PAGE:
The Federal Government vehemently condemns today’s test by North Korea of two short-range ballistic missiles. With two tests of several missiles this month and a total of fifteen tests since May 2019, North Korea has once again violated its obligations under relevant resolutions of the United Nations Security Council. By conducting these tests, North Korea is irresponsibly jeopardising international security.

North Korea remains bound to the complete, verifiable and irreversible ending of its programmes to develop weapons of mass destruction and ballistic missiles. The Federal Government urgently calls on North Korea to abide by its obligations under international law and, in particular, to refrain from testing further ballistic missiles, as well as to accept the United States’ offer to resume the negotiations that were broken off by North Korea.

The final test of the year came on 28 March 2020, with two short-range missiles being launched from the Hodo Peninsula near the coastal city of Wonsan. As part of the usual routine, the Federal Foreign Office issued the following statement:

The German Government condemns the new tests conducted today by North Korea of two short-range ballistic missiles. With a series of missile tests since the beginning of the month in violation of international law, North Korea is continuing to blatantly violate its obligations under relevant resolutions of the UN Security Council. At a time when global solidarity and cooperation in the fight against the Covid-19 pandemic are vital, the country is jeopardising international security in an irresponsible way with the tests.

The German Government urgently calls on North Korea to abide by its obligations under international law and, in particular, to refrain from testing further ballistic missiles, as well as to accept the United States’ offer to resume the negotiations that were broken off by North Korea. North Korea remains bound to the complete, verifiable and irreversible ending of its programmes to develop weapons of mass destruction and ballistic missiles.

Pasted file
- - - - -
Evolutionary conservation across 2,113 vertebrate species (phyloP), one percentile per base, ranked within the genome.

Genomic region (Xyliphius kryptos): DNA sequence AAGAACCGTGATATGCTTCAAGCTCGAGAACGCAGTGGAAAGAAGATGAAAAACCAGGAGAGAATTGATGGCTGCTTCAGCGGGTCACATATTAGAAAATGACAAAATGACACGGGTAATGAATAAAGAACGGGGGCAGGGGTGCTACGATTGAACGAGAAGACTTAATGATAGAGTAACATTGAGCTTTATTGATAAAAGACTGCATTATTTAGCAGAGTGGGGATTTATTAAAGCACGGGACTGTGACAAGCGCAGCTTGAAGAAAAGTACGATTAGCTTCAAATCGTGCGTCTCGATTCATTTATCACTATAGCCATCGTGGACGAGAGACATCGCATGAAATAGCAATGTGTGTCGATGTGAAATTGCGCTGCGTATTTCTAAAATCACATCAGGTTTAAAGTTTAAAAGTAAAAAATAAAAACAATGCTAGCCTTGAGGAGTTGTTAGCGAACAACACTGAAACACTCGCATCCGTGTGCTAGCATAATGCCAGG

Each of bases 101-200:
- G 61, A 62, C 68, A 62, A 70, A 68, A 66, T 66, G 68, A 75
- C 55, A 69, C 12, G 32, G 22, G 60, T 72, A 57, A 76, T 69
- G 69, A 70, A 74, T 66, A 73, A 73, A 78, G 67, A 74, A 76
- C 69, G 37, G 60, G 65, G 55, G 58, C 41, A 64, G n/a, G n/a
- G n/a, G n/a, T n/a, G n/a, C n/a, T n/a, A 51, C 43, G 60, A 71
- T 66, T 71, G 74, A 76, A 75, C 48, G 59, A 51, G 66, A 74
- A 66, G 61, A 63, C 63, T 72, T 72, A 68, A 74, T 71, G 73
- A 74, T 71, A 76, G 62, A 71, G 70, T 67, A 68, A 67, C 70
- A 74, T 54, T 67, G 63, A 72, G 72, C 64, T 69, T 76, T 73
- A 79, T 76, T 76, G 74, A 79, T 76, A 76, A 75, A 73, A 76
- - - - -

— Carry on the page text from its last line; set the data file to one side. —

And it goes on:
March is usually a busy month for the DPRK’s missile programme. March 2020, however, was truly remarkable as it marked the busiest single month for missile launches in the country’s history. Nine missiles were fired over four separate events. Compared to the thirteen ballistic missile tests carried out in 2019, on the other hand, 2020 was a relatively quiet year.

The events in 2019, once again, show that there is very little the international community is able or willing to do to respond to the DPRK’s violations of international law apart from issuing statements of condemnation of the missile tests. While Germany considers North Korea “a global threat” it is a threat it has accepted living with.

Category: Arms control and disarmament

 

Prof. Dr. Stefan Talmon LL.M. M.A

Stefan Talmon is Professor of Public Law, Public International Law and European Union Law, and Director at the Institute of Public International Law at the University of Bonn. He is also a Supernumerary Fellow of St. Anne’s College, Oxford, and practices as a Barrister from Twenty Essex, London. He is the editor of GPIL.